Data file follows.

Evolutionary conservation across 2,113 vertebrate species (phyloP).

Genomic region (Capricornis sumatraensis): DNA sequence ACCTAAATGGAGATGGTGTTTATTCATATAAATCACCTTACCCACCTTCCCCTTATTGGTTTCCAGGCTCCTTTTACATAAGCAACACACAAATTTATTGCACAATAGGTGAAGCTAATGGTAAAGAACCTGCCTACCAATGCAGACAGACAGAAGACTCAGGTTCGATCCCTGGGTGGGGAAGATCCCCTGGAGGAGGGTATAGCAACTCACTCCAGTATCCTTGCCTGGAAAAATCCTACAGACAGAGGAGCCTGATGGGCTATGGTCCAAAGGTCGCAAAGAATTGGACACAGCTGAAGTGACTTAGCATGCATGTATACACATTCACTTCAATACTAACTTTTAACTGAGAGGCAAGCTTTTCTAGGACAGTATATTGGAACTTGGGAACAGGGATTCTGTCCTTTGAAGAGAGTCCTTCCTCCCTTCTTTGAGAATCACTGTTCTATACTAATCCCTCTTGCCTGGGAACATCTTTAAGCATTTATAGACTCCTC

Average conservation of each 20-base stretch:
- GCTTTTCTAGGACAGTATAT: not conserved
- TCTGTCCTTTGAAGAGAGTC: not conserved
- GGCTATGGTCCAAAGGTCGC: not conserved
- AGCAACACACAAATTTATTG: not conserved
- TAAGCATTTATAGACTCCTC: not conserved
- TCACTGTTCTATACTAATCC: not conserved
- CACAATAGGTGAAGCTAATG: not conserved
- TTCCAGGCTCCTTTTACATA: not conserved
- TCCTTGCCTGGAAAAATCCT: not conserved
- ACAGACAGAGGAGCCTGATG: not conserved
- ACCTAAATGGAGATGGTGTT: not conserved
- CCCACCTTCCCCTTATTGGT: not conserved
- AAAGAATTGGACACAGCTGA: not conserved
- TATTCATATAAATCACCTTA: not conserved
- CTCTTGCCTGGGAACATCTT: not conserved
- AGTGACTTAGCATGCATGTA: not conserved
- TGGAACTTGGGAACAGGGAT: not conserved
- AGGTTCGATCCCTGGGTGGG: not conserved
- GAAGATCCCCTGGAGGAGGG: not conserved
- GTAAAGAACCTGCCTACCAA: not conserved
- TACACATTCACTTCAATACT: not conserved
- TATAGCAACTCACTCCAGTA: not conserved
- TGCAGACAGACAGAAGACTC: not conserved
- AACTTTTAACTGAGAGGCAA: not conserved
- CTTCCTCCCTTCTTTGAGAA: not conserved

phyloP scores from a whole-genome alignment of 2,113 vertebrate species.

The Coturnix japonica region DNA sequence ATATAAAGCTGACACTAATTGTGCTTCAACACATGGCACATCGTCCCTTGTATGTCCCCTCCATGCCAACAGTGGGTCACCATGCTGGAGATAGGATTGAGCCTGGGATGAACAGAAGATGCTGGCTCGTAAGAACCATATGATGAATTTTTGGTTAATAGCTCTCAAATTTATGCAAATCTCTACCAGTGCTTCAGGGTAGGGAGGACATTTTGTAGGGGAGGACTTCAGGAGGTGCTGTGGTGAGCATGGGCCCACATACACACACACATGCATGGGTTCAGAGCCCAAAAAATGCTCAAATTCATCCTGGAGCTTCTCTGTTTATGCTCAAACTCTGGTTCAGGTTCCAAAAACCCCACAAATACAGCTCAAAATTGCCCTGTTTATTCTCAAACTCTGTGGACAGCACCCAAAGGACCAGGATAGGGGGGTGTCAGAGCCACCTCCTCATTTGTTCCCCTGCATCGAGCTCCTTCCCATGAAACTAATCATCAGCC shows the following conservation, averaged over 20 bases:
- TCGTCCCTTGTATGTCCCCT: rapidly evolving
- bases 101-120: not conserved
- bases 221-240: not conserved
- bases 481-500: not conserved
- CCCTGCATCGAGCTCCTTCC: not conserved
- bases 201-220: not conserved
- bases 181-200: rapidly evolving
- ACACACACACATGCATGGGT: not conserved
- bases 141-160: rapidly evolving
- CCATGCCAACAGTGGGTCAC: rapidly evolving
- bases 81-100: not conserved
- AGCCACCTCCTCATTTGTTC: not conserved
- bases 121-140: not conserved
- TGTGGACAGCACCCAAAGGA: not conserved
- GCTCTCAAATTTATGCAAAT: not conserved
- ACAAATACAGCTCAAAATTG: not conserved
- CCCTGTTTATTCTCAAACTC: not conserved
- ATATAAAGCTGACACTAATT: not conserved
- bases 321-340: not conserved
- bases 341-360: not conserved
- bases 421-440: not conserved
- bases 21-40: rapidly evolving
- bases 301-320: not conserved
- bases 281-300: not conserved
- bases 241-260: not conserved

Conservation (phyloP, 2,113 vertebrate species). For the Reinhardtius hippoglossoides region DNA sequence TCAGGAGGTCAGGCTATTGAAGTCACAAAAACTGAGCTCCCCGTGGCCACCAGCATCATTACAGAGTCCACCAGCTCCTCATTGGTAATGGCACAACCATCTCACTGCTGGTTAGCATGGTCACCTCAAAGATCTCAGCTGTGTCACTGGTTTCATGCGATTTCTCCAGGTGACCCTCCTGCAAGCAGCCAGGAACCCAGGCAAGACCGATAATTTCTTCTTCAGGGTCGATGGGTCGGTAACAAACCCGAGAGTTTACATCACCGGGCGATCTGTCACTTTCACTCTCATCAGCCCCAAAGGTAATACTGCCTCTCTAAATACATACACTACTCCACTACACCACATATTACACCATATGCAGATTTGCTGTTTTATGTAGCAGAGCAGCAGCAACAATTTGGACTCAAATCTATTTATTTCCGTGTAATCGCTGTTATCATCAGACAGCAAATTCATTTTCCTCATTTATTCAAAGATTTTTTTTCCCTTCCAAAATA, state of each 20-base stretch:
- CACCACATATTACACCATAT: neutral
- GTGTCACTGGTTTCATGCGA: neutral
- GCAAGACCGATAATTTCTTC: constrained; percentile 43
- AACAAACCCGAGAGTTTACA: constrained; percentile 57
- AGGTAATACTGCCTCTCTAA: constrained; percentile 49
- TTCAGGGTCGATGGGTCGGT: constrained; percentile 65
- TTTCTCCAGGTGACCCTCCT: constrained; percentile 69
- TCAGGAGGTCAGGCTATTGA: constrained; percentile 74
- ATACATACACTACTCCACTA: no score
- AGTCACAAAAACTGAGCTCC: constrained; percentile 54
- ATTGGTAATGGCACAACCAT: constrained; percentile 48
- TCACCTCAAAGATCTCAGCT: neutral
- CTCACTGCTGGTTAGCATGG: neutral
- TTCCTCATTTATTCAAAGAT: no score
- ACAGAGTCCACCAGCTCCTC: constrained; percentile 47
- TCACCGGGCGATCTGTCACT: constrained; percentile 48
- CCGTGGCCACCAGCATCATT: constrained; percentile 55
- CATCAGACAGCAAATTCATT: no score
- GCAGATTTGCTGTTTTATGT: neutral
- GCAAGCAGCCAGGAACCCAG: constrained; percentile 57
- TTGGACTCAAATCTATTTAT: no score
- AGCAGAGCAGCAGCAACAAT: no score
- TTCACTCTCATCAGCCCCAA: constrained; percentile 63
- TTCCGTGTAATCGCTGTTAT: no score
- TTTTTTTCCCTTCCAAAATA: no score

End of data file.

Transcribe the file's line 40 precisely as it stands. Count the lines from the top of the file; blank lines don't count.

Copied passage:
- CCATGCCAACAGTGGGTCAC: rapidly evolving